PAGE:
PPA Asks for Poker’s Exemption from UIGEA

by Lou on May 31, 2010

The Poker Players Alliance (PPA) submitted an eleventh-hour petition to the US Treasury Department and the Federal Reserve Board, asking that they clarify the provisions of the Unlawful Internet Gambling Enforcement Act (UIGEA) and its implications for online poker. With a June 1 UIGEA implementation date looming on the near horizon, this might be the only available option to remove poker from UIGEA’s clutches for the immediate future.

The PPA specifically requested that they clarify the phrase “unlawful Internet gambling,” to specify that it does not include peer-to-peer games such as poker. The petition, addressed to Ben Bernanke, Chairman of the Federal Reserve and Timothy Geithner, Secretary of the Treasury, included a cover letter signed by 22 members of Congress.

The petition included this language: “There is settled federal law that Internet sports betting placed by individuals in the US violates the Wire Act. There also seems to be some consensus that accepting bets on house banked-games of chance violates state law. We believe the best way to clarify the regulation is to have the regulation apply only to those two forms of gambling, about which there is some consensus, and to exempt from the scope of the regulation peer-to-peer and pari-mutuel wagering.”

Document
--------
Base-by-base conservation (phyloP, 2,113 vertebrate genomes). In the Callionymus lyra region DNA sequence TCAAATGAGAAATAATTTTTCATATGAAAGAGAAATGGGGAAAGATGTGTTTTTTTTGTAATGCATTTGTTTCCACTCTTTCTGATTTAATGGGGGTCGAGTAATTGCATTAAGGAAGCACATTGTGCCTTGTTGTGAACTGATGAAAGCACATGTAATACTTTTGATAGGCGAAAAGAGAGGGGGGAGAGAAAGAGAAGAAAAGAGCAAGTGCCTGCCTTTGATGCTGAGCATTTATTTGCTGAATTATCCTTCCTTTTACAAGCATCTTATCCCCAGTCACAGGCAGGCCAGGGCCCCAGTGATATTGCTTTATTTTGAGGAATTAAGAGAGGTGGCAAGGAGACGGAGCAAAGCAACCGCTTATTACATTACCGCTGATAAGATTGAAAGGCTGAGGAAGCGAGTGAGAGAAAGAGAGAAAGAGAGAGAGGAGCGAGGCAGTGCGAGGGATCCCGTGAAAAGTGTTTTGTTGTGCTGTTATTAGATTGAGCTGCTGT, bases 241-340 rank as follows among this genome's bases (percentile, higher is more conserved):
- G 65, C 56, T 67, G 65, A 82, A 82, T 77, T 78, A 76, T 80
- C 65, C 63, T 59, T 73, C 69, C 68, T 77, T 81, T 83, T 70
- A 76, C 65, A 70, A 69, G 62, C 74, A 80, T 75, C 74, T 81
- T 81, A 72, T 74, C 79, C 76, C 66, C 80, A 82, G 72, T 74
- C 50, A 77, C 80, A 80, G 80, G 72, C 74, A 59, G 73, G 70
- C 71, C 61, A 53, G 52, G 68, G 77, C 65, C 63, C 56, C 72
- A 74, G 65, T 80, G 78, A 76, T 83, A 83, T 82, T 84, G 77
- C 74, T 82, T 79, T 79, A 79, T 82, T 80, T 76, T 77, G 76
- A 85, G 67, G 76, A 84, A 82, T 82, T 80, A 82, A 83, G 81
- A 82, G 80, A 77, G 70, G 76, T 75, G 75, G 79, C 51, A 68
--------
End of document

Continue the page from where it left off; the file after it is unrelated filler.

Poker appears to have adopted the strategy of separating itself from sport betting and other forms of online gaming that are neither peer-to-peer or specifically covered by other laws, such as the Wire Act.

Executive Director of the Poker Players Alliance John Pappas (pictured right) was quoted as saying, “We are still strongly supporting legislative efforts to license and regulate online poker … but believe our petition is the best bet to address the short-term issues facing online poker.”

That sound you hear is sports betting and online table games being kicked under the bus, but then again, politics is a contact sport—and it can be brutal.

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